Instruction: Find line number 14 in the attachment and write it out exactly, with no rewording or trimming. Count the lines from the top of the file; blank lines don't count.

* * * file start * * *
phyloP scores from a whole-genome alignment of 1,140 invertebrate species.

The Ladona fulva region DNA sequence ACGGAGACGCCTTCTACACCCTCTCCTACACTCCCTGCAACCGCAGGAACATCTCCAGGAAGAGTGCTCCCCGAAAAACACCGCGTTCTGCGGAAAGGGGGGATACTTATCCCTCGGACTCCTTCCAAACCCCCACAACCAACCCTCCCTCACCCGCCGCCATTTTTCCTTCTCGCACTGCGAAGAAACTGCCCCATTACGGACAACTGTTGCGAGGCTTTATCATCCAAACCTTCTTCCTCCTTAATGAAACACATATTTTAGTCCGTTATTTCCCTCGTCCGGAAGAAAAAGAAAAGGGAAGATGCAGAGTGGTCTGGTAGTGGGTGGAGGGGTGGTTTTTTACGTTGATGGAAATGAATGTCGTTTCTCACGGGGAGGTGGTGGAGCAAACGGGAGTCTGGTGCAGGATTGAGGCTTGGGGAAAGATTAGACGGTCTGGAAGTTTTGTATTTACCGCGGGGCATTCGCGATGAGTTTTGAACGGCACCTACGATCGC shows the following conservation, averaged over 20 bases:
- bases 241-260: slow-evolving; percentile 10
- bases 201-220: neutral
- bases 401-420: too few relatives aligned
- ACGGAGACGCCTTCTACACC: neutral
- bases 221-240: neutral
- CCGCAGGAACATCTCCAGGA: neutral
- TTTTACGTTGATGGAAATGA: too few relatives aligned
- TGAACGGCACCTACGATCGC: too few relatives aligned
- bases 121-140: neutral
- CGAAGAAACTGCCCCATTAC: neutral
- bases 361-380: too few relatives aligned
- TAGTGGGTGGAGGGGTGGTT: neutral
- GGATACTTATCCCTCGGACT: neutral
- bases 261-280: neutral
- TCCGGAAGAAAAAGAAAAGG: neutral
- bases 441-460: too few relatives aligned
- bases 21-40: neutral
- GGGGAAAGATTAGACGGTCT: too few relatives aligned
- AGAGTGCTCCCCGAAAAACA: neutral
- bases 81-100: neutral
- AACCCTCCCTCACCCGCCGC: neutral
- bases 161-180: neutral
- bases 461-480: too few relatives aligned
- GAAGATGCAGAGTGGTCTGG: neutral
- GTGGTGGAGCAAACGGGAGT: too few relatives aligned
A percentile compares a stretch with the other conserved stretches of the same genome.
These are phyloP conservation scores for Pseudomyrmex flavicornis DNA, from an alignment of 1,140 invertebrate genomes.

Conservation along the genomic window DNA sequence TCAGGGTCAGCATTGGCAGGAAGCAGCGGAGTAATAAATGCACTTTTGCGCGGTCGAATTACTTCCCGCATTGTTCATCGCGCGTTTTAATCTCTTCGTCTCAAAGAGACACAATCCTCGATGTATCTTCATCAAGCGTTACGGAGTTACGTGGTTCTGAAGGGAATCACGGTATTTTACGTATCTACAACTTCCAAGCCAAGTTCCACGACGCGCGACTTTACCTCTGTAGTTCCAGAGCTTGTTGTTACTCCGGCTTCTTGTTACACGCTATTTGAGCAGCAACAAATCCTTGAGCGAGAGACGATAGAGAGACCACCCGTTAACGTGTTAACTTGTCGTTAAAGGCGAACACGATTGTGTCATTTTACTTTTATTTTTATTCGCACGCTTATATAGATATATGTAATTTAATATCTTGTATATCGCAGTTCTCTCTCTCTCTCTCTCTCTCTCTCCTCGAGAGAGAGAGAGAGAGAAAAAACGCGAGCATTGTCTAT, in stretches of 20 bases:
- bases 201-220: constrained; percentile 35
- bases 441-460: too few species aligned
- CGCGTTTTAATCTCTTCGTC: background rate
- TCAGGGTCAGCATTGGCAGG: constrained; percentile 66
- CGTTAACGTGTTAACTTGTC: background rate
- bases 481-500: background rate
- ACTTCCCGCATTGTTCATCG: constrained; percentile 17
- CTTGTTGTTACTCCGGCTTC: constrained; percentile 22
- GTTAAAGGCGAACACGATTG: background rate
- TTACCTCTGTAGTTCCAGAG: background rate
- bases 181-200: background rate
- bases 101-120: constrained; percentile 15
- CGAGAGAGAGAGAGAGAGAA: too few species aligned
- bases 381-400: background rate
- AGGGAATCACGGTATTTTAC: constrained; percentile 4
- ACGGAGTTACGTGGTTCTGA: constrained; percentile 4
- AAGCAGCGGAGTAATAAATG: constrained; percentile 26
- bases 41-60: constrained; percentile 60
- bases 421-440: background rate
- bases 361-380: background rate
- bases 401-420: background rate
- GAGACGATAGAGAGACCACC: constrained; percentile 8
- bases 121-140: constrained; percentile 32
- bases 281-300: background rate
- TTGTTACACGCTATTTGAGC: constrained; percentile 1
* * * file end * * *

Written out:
- TAGTGGGTGGAGGGGTGGTT: neutral